Algorithms Seminar

Capacity via Symmetry: Why Reed-Muller Codes Achieve Capacity on Erasure Channels

Speaker:Henry Pfister
Date: Thursday, December 7, 2017
Time: 12:00pm - 1:00pm
Location: D344 LSRC, Duke
Lunch will be served.

Abstract

Recently, sequences of error-correcting codes with doubly-transitive permutation groups were shown to achieve capacity on erasure channels under symbol-wise maximum a posteriori (MAP) decoding. From this, it follows that Reed-Muller and primitive narrow-sense BCH codes achieve capacity in the same setting. This talk will present the ideas behind this result in a tutorial fashion. Interestingly, the local correctability of Reed-Muller codes is also a consequence of its permutation group being doubly transitive. An extension to codes whose permutation groups satisfy a condition weaker than double transitivity, such as cyclic codes and product codes, will also be mentioned. The primary tools used in the proof are the sharp-threshold property for symmetric monotone boolean functions and the area theorem for extrinsic information transfer functions.

Biography

Henry D. Pfister received his Ph.D. in electrical engineering in 2003 from the University of California, San Diego and is currently an associate professor in the Electrical and Computer Engineering Department of Duke University with a secondary appointment in Mathematics. Prior to that, he was a professor at Texas A&M University (2006-2014), a post-doctoral fellow at the École Polytechnique Fédérale de Lausanne (2005-2006), and a senior engineer at Qualcomm Corporate R&D in San Diego (2003-2004).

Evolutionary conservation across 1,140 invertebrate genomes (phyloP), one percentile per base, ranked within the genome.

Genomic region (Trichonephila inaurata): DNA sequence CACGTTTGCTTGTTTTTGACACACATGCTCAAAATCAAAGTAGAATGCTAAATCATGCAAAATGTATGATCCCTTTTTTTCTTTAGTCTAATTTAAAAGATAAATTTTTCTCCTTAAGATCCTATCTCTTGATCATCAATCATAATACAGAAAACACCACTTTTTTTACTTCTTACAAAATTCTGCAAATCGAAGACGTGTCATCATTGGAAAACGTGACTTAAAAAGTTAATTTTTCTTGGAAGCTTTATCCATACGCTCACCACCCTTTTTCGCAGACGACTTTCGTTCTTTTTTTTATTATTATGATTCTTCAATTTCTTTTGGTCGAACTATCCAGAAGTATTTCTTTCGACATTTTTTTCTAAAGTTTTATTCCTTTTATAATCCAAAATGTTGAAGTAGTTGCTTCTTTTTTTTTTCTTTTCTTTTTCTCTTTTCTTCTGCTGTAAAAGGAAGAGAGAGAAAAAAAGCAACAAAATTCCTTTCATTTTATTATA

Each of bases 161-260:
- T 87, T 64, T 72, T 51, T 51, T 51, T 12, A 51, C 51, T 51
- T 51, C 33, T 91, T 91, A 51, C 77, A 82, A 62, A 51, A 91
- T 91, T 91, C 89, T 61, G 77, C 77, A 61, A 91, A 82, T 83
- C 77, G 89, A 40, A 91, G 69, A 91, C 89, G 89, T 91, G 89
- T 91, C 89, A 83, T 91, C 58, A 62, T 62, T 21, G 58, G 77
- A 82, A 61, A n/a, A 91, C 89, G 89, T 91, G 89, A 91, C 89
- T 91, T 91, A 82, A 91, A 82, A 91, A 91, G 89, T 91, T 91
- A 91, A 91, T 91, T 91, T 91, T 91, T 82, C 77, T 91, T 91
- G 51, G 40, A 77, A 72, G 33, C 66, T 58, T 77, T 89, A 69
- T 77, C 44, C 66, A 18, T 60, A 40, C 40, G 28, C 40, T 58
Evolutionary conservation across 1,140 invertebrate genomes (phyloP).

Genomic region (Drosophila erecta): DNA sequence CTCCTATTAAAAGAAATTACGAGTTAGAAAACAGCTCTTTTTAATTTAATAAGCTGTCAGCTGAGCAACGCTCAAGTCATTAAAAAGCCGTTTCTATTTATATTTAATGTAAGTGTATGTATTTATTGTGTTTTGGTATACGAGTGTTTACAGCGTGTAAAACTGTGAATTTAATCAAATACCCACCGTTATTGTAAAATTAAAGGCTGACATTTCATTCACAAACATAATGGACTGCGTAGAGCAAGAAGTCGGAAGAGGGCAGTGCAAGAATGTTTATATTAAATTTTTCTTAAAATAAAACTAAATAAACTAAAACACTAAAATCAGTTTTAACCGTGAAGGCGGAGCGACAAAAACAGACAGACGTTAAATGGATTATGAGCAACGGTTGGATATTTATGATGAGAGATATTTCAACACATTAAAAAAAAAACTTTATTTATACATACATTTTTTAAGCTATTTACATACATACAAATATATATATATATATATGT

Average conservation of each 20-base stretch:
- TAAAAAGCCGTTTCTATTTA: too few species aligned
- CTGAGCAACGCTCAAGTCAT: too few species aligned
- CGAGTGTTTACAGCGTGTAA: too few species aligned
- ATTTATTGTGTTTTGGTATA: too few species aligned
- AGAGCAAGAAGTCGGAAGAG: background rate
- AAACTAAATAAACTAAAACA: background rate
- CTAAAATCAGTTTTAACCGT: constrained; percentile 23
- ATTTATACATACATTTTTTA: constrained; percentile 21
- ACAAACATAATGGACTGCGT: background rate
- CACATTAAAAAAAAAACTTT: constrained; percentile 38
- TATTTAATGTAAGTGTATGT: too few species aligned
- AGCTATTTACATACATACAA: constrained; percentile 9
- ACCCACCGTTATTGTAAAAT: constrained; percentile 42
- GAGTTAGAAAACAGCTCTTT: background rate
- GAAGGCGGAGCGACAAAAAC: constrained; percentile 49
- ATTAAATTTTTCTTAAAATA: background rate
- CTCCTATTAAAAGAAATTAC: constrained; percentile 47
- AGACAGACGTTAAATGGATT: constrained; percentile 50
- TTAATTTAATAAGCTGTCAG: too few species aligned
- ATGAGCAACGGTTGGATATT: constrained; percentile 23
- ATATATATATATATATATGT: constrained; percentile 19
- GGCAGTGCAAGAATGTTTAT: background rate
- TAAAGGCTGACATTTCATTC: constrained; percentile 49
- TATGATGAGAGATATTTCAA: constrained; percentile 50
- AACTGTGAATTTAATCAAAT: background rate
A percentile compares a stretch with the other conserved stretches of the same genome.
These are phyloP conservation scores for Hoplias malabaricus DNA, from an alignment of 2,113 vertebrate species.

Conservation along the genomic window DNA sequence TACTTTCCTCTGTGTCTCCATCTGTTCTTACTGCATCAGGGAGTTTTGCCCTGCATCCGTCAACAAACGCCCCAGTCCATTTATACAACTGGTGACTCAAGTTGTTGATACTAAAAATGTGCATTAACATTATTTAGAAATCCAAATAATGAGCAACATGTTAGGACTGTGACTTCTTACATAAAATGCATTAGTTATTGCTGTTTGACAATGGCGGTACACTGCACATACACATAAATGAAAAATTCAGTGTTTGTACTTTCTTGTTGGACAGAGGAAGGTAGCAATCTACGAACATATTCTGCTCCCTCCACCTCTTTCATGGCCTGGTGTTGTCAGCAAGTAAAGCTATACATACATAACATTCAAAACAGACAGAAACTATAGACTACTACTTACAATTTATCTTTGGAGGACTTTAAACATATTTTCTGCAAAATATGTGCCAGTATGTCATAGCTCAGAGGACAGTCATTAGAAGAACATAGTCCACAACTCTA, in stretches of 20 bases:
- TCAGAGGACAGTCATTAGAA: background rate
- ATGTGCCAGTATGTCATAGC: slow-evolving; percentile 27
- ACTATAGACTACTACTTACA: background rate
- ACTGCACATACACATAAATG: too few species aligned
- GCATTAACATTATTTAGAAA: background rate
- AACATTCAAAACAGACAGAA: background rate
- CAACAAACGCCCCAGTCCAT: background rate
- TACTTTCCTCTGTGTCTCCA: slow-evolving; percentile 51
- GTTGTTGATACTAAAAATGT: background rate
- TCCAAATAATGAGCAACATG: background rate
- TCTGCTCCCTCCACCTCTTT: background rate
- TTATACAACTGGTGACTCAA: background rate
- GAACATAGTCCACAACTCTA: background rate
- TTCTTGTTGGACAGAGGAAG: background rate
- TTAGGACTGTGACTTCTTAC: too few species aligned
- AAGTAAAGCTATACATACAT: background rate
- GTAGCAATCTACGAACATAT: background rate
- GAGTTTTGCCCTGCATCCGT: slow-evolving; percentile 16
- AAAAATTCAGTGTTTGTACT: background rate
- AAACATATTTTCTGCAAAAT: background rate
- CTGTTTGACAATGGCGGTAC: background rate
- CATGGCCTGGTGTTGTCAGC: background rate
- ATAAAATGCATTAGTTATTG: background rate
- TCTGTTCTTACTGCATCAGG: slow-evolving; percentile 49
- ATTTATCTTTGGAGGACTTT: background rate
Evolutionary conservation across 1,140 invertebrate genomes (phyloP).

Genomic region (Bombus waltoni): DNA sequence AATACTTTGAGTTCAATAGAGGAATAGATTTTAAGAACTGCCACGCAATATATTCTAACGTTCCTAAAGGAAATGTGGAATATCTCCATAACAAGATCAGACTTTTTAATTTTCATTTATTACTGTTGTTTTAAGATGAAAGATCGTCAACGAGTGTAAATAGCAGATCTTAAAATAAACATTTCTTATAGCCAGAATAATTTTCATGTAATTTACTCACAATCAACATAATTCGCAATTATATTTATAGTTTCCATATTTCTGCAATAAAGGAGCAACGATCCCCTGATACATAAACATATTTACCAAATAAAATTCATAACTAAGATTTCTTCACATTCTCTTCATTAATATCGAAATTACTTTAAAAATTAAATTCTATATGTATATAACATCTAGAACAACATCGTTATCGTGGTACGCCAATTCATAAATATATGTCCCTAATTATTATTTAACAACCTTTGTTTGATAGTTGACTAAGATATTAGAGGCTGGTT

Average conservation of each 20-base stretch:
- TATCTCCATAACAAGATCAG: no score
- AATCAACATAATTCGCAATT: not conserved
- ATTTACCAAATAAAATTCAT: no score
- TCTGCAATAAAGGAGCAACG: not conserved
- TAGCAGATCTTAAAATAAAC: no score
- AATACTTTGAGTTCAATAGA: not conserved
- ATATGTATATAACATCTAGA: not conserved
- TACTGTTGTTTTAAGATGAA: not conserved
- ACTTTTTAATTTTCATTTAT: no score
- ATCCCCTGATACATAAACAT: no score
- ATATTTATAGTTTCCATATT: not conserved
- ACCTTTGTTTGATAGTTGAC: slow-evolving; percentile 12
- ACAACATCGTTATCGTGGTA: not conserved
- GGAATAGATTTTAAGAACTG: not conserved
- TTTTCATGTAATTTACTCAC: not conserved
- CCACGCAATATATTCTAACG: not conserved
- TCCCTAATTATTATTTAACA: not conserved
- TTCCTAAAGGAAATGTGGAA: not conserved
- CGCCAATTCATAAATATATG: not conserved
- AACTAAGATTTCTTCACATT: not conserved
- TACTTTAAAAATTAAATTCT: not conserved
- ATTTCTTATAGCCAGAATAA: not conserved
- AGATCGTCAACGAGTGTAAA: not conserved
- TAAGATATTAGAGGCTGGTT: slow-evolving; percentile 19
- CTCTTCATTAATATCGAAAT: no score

He received the NSF Career Award in 2008 and a Texas A&M ECE Department Outstanding Professor Award in 2010. He is a coauthor of the 2007 IEEE COMSOC best paper in Signal Processing and Coding for Data Storage and a coauthor of a 2016 Symposium on the Theory of Computing (STOC) best paper. He served as an Associate Editor for the IEEE Transactions on Information Theory (2013-2016) and a Distinguished Lecturer of the IEEE Information Theory Society (2015-2016).